Playing Devil’s Advocate is one of the best things that you can do in so many areas of life. Of course, you need to make sure that you’re doing so respectively because the difference between being a devil’s advocate and a jerk can be a fine line at times.
If you’re doing so in a respectful way, you’re going to challenge the norm, question the way that things should be done and identify unintended consequences before they arise. You’re going to challenge yourself to find potential pitfalls, and solutions, before things even occur.
When you do this with your investing you can identify some obstacles that a company might need to overcome in the future and also identify if you think that the company is well-positioned to overcome those hurdles.
For instance, if you’re looking to invest in McDonalds, you might think that the world is slowly starting to move away from fast food to healthier foods and even meatless options – can McDonalds adapt? Have they shown signs of being able to adapt in the past? Can they adapt better than their competitors?
Having answers to these types of questions will make you more prepared than ever and will give you confidence to remain invested in a stock when the going gets tough.
- Play Chess, not Checkers
This is such an overused phrase but I really do think it fits here. You’re not investing in a company because you think they can beat earnings (or at least I hope not). You’re not investing in companies for a short-term pop just because they might be on the verge of an acquisition. You’re not investing in a biotech company just because you think they might be the first to come out with a coronavirus vaccine.
You’re looking for companies that are going to set you up for YEARS of success in the future. You should want to buy a company and have so much confidence in it that you don’t even start to evaluate the performance for years down the road.
Now don’t hear what I am not saying – I am not saying to buy a company and then never pay attention to them again until they declare bankruptcy a year later. I am saying that when you buy them, you will have the confidence in them that despite checking up on them, you’re not intending to sell but merely monitoring their performance.
Or, for instance, maybe you think the housing market is going to boom, right? But you already own a couple REITs or home builders and want to get exposure a different way – how do you do it?
This is something that Andrew talked about in his recent eLetter where he bought Whirlpool (he sold it recently after, though, for a hefty, hefty gain I might add) to try to get exposure. It was his way of thinking a little bit more down the line and trying to find a premier appliance brand that would give him that housing market exposure without directly being correlated, and it really paid off!
That’s the type of chess that we like to play – the type that always has you thinking a couple moves in advance of the market.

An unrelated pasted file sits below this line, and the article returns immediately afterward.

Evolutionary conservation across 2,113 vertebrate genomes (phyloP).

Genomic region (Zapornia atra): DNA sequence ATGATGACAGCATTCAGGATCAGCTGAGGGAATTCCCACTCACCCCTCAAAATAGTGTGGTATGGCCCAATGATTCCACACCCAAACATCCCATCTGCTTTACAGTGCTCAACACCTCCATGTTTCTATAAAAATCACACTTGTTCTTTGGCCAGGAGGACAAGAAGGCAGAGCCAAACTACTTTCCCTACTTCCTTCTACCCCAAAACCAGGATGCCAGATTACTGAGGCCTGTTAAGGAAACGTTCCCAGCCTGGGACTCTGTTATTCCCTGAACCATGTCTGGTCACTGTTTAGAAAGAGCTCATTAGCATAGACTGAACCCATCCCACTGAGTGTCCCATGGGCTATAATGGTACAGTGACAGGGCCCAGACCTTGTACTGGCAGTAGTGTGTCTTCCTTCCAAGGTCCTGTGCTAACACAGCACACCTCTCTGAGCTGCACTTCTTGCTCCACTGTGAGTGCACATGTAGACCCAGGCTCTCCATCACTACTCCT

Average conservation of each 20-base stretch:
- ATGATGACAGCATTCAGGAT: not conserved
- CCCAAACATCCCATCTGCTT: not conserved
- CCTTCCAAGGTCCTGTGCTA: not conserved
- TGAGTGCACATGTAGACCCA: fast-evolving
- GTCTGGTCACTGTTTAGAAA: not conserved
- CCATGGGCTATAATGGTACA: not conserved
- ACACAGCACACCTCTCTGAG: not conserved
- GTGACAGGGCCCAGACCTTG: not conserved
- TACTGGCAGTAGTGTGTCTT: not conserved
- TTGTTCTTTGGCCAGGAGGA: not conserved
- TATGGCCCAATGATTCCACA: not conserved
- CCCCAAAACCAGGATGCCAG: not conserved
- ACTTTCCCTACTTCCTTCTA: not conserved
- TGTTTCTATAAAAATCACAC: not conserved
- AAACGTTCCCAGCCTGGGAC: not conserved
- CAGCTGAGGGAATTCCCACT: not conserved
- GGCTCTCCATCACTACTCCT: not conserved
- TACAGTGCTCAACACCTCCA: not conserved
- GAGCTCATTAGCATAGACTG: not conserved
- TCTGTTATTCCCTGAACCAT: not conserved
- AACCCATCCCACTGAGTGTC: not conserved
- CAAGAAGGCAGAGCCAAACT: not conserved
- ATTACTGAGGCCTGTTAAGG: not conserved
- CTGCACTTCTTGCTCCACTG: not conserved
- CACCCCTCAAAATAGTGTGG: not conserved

- Be Patient and Not Impulsive
This is one of the hardest ones that you’re going to have to learn. And truthfully, you’re probably going to fail – a lot. I know that I certainly did.
When I first was starting with my investing, I would do this analysis, have a ton of faith in the company, and then maybe they’d miss earnings and the stock would drop 10%.
I would panic sell just for the company to rebound the next couple weeks. It was the absolute worst. I would not only lose money but also would lose out on the future gains that the company had all because I was not patient and I was impulsive.
I was playing checkers, not chess. Focused on the short-term despite my long-term love for the company. Do you know what I should’ve done?
Have you noticed that it seems like stocks are the only thing that people won’t buy more of when they’re on sale?
If Apple misses their earnings and the stock drops 10%, is the company really 10% worse off than they were before? No!
They’re just 10% cheaper. And honestly, now they likely will have lower expectations going into their earnings the next quarter meaning it’ll be easier to get those gains right back.
So why do we sell then?
Because we’re human. We make mistakes. When we lose money, we want to stop the bleeding. It’s natural. But it’s wrong.
What we should be doing is a 2-step process:
1 – Determine if anything has fundamentally changed with the business
Is the stock down because a new competitor is taking market share? Has something unethical or illegal been going on with Apple? Or are they maybe just having slower earnings because of COVID? Context is key.
2 – Act
If something has drastically changed for the negative, do not hesitate to sell and write that loss off. If it hasn’t, why not buy more? You’re buying this same great company but for a clearance deal of only 90%!
This was really hard for me to wrap my mind around but I finally got there. You need to make sure that you’re not blindly buying stocks all the way down to $0, though, and the way to do that is to have conviction in the company and trust that they’re poised for long-term success.
Continue to evaluate these companies and make sure that they’re still that same company that you invested with in the first place.
If you can implement these 5 tips into your investing journey, you’re going to be a fantastic stock picker. If you feel like you have these under control and are ready for a more tangible list of things to look for, I highly recommend you work on developing your own investing checklist for finding companies.
Sound tough? It can be, but that’s why Dave shares his method with all of us so we can learn from the best!